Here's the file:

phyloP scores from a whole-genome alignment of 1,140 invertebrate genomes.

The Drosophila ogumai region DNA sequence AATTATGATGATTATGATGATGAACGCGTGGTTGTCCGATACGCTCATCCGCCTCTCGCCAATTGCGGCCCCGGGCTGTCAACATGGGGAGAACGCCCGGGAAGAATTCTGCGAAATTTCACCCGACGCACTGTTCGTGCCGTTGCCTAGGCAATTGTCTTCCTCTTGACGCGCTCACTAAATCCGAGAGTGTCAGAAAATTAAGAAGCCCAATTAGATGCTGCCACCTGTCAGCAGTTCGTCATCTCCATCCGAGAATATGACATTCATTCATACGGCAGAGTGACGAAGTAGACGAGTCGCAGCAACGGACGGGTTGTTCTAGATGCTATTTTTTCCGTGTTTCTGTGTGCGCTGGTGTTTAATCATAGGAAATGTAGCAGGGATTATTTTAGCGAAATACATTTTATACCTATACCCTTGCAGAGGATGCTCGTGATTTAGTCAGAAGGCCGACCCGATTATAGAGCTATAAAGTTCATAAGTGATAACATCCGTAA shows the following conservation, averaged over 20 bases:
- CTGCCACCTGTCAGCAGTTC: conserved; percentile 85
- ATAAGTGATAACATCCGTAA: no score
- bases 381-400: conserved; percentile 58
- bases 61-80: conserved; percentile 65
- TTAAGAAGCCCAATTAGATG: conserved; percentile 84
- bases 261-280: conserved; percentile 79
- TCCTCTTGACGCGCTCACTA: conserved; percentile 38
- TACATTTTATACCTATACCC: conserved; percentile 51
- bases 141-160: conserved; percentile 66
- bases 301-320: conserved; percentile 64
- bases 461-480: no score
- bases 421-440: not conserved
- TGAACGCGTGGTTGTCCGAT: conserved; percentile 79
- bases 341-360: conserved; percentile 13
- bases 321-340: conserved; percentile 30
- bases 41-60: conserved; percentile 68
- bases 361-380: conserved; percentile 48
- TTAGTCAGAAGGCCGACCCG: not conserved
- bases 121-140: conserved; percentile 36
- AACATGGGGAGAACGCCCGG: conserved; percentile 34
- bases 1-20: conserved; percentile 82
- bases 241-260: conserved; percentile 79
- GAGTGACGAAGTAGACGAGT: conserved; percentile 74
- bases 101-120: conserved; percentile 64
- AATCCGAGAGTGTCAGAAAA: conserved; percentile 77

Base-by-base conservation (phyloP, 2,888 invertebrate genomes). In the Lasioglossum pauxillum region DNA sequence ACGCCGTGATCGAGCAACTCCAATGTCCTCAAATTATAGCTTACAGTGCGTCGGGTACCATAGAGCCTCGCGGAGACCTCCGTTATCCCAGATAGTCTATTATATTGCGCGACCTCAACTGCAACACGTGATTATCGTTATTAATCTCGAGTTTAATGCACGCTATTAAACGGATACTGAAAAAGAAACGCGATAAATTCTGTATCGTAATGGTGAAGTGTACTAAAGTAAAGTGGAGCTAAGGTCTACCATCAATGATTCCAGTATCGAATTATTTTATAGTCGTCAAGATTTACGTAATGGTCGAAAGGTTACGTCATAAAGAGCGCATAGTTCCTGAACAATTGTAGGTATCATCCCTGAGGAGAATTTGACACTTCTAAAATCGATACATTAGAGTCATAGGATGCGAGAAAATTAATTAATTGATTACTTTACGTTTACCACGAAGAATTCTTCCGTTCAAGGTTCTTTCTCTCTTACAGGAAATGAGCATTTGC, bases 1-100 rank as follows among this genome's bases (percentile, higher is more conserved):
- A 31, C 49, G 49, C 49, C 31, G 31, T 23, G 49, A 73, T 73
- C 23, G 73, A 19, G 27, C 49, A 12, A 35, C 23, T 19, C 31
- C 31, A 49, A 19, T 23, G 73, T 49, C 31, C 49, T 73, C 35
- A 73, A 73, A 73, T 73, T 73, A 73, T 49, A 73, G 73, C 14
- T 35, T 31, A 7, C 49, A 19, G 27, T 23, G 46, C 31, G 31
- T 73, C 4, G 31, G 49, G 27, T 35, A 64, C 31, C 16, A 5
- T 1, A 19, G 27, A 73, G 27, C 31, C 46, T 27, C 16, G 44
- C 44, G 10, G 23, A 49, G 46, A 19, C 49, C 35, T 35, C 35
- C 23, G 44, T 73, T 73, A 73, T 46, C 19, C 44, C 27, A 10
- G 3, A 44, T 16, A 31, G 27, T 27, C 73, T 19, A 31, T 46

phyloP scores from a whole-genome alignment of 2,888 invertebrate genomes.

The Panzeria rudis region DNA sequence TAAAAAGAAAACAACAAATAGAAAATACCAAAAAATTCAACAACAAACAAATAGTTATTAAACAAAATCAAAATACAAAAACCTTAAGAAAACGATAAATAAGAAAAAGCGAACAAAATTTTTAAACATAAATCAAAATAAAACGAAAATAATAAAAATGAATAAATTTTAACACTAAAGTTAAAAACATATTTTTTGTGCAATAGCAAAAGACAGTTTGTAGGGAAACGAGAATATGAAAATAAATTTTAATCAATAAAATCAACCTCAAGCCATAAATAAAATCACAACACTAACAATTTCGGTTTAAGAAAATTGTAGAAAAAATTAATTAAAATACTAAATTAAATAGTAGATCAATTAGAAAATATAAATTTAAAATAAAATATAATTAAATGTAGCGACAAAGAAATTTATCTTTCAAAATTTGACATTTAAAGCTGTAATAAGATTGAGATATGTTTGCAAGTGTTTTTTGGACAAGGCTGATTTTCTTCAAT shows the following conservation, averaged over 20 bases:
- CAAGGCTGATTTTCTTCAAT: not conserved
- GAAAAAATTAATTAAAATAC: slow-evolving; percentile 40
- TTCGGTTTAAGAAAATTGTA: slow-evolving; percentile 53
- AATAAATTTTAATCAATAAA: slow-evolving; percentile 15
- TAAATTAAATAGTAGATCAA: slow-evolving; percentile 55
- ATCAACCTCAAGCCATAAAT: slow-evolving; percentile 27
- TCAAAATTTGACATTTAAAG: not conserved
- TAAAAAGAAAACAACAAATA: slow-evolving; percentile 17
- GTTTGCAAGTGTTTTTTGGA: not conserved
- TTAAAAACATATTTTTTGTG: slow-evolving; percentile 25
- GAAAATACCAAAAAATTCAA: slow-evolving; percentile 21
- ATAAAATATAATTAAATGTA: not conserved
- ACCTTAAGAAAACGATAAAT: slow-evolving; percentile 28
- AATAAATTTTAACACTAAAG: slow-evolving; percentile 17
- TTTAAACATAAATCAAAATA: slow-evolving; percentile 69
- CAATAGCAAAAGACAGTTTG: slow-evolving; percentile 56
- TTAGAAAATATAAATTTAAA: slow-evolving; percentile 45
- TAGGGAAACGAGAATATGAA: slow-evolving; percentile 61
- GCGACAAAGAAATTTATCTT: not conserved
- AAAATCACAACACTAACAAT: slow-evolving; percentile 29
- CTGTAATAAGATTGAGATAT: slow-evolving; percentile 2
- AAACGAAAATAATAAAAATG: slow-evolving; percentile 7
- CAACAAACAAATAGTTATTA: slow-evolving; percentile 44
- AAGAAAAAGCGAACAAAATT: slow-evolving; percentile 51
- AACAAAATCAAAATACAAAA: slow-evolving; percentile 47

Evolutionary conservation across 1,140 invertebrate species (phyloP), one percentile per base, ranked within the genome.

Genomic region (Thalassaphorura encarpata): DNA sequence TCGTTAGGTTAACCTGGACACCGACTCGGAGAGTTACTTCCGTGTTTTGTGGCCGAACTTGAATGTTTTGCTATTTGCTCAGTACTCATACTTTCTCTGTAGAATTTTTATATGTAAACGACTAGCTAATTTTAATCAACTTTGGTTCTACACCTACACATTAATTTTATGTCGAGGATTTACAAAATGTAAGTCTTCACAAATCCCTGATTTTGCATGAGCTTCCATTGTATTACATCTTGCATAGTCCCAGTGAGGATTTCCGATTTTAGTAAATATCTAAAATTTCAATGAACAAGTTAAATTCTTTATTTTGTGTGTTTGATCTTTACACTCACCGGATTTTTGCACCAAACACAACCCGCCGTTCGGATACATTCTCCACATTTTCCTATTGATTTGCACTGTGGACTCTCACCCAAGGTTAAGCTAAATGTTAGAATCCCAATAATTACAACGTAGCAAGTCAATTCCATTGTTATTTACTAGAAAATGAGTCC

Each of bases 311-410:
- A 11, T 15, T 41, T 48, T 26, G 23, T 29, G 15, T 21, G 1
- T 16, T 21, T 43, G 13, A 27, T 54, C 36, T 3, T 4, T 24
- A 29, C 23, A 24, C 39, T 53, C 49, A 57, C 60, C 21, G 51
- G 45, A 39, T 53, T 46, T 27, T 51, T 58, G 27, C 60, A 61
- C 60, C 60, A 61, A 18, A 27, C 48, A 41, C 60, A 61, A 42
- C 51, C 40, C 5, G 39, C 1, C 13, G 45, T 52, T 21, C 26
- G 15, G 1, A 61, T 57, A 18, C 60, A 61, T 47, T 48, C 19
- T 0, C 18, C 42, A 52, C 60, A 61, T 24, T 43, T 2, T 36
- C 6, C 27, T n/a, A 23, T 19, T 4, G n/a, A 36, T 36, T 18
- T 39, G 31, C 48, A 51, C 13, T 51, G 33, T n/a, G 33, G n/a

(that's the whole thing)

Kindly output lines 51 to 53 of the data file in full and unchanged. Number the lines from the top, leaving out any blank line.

- GAAAATACCAAAAAATTCAA: slow-evolving; percentile 21
- ATAAAATATAATTAAATGTA: not conserved
- ACCTTAAGAAAACGATAAAT: slow-evolving; percentile 28